Obama Strategist Says Romney's Negative Attacks 'Backfiring'

Mitt Romney may have regained momentum and earned an air of electability following his victory in the Florida Republican primary, but a top Obama strategist says the tactics and message Romney displayed won't fly in a national campaign.

"Team Romney wants voters and the national media to believe its victory reflects its candidate's positions," deputy Obama campaign manager Stephanie Cutter wrote in a memo to reporters Wednesday.

"In reality, it is a product of the fact that Romney and his SuperPAC allies carpet-bombed Gingrich by spending five times as much money on Florida's airwaves, and running more than 60 television ads for every one Gingrich and his allies aired," she said.

Romney and affiliated outside groups did spend more than $15 million on TV ads, according to Kantar Media's CMAG, which closely tracks campaign spending. Most were negative attacks against rival candidates Newt Gingrich and Rick Santorum.

The group reported that less than 0.1 percent of political ads that aired in Florida over the past week were positive Romney ads, while more than 68 percent were attack ads against Gingrich.

"It's difficult for Romney to claim Floridians voted for him rather than against his opponents," Cutter concluded.

The memo highlights a slew of recent polling data, including the Florida primary exit poll, to highlight that many voters - from independents to mainstream Republicans - have become less enthusiastic about their choice of candidates, including Romney, suggesting the former governor's strategy may be "backfiring."

Still, Romney's victory in Florida provides some evidence that the strategy has done anything but backfire - a potential warning sign for Obama with the general election quickly drawing near.

Romney won big by going negative against his opponents, and thanks to major ad spending from outside groups - all while overcoming negative-campaigning criticism at the same time.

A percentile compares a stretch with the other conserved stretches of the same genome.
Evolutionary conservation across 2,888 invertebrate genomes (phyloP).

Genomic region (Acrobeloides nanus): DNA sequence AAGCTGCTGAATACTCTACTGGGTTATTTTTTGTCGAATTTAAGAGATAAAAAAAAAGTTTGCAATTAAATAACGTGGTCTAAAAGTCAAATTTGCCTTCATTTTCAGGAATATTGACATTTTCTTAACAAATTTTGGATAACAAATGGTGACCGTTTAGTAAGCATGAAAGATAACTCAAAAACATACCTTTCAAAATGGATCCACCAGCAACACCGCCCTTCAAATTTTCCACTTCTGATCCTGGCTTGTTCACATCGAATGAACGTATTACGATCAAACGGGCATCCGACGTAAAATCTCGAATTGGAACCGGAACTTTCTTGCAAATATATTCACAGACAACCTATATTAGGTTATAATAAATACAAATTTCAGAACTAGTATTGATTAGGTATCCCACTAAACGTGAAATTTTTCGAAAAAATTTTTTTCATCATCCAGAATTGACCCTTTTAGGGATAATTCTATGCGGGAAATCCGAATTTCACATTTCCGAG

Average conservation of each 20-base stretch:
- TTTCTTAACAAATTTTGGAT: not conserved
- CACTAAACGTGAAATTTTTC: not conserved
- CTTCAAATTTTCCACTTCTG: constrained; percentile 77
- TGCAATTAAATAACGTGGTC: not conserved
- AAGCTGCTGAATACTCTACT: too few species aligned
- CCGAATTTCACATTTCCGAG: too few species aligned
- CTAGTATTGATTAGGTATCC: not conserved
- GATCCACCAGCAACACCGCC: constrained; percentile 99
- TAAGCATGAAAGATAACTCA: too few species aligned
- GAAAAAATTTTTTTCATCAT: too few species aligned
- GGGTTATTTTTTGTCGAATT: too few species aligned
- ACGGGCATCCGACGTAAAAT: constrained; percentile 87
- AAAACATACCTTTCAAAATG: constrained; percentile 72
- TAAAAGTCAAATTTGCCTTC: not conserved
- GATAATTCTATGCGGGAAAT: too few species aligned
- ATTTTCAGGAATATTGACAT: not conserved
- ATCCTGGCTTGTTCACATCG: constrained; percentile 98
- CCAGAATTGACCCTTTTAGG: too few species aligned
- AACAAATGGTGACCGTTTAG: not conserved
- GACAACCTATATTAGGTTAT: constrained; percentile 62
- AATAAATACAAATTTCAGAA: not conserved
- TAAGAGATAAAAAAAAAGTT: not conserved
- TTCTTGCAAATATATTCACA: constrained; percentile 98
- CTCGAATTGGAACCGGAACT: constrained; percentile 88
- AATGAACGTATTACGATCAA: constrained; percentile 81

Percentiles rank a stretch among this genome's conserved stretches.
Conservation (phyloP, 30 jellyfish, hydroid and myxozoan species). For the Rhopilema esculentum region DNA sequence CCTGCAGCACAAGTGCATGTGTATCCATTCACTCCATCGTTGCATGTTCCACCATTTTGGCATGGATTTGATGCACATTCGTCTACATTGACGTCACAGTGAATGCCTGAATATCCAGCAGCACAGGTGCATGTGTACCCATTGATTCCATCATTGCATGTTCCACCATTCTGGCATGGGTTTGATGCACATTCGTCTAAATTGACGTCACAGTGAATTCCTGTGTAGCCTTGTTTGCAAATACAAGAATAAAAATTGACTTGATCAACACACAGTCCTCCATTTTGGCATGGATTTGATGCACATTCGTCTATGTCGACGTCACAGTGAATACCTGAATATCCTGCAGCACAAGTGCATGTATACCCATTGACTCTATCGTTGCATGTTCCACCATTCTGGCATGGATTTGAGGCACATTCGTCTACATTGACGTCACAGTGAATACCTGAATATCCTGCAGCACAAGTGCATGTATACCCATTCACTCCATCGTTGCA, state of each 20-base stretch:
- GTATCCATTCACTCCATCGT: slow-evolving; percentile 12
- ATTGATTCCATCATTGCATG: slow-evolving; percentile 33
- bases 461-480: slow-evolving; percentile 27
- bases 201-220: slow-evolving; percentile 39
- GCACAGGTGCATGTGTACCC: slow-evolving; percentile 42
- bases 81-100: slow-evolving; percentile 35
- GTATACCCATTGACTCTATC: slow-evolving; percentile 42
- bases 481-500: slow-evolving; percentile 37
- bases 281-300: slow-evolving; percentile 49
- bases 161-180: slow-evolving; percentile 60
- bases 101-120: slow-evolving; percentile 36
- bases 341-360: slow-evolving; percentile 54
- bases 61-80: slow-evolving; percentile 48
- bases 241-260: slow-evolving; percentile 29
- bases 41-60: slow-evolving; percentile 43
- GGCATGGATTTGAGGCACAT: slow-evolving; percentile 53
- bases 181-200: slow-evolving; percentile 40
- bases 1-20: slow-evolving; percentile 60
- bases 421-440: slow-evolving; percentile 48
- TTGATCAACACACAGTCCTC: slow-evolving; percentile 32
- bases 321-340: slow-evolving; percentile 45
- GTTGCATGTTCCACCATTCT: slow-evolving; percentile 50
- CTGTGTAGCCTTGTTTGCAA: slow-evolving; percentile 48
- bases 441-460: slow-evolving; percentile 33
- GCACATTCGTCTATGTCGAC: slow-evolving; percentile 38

Sixty-five percent of Florida voters said they'd be satisfied with Romney as the Republican nominee, according to the exit poll of Republican primary goers - a figure in line with national polls that show many GOPers believe Romney has the best chance to beat Obama.

Romney's decisive victory among a diverse electorate also demonstrated that he can still muster organizational firepower and attract and retain early-deciding voters, per ABC pollster Gary Langer.

Romney garnered "much more positive personal appeal than his top competitors; a sharp gender gap for the first time this year, with far greater support among women; fewer evangelicals, a group in which he's struggled; lots of seniors; and, in another first for the GOP in 2012, a substantial number of minority voters," Langer said.

Cutter and Team Obama - who have for months been preparing to take on Romney, who is seen as their most formidable and likely general election challenger - insist the conclusion of the Florida primary is not the de facto start of the general election campaign.

Instead, they're expecting - and hoping - the tumultuous and politically bruising GOP primary process will go on for a little bit longer.

"The 2012 Republican presidential primary has been unpredictable, and the format and timing of the process favors a prolonged fight for the Republican nomination," Cutter says in the memo.

"Even after the February contests, only 15 percent of delegates will be awarded. No candidate has a chance to mathematically secure the nomination until at least April," she asserts.

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